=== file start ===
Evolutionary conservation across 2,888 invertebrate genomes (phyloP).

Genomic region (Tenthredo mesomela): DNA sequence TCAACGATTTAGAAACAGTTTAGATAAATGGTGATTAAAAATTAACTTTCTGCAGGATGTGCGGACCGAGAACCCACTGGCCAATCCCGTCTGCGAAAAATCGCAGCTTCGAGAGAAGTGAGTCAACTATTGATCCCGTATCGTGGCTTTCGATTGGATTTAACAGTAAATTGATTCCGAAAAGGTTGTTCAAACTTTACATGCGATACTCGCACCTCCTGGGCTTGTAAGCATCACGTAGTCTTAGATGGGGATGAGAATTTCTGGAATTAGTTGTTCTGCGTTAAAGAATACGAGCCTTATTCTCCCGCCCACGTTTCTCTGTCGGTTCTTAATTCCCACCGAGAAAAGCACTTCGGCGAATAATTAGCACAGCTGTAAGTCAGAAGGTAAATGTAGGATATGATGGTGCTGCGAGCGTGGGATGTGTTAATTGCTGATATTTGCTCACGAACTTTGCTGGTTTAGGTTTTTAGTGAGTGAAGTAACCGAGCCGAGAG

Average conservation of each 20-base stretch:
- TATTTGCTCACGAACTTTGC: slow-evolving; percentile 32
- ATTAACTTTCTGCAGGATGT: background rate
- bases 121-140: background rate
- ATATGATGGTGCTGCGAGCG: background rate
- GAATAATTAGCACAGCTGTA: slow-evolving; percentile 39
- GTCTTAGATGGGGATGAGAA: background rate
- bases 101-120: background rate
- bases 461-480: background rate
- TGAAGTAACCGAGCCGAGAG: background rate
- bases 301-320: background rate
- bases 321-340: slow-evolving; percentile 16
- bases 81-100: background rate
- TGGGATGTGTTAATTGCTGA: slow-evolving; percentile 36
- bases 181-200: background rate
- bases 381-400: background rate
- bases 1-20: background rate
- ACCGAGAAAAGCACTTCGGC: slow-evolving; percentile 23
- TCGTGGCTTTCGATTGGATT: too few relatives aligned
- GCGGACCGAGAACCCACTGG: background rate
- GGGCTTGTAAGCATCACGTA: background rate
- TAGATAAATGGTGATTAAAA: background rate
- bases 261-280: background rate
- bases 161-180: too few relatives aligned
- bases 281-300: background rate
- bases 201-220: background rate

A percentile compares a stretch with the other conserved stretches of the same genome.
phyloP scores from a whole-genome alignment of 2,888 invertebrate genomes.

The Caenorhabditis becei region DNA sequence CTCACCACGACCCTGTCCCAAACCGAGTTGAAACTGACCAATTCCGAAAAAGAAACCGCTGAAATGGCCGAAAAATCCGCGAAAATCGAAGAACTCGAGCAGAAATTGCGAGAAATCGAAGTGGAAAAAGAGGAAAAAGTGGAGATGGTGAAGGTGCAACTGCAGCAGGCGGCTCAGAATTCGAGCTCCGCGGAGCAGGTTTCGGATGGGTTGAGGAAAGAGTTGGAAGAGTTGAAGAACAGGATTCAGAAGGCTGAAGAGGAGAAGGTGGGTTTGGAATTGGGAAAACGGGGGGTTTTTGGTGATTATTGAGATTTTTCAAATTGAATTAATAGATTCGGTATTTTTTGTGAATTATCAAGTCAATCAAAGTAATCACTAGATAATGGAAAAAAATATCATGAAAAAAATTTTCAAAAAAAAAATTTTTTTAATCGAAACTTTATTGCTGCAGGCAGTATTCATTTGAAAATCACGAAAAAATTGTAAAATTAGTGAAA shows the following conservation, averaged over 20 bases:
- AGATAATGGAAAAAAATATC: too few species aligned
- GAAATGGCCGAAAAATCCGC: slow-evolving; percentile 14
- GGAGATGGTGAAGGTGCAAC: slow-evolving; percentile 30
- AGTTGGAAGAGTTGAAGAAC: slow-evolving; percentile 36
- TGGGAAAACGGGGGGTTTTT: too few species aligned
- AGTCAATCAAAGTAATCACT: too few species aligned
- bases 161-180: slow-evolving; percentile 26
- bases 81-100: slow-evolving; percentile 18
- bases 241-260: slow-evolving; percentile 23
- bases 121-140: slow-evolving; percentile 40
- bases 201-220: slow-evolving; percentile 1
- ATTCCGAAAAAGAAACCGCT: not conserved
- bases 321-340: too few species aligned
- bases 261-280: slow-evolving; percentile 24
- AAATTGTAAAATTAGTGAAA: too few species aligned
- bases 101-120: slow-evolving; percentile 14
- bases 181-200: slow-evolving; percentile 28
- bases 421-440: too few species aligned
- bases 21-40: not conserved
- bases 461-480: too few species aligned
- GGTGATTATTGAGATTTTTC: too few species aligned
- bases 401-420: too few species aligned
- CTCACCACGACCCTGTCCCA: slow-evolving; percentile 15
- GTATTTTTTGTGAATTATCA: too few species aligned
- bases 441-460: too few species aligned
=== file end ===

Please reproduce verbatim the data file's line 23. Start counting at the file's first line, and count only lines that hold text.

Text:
- GGGCTTGTAAGCATCACGTA: background rate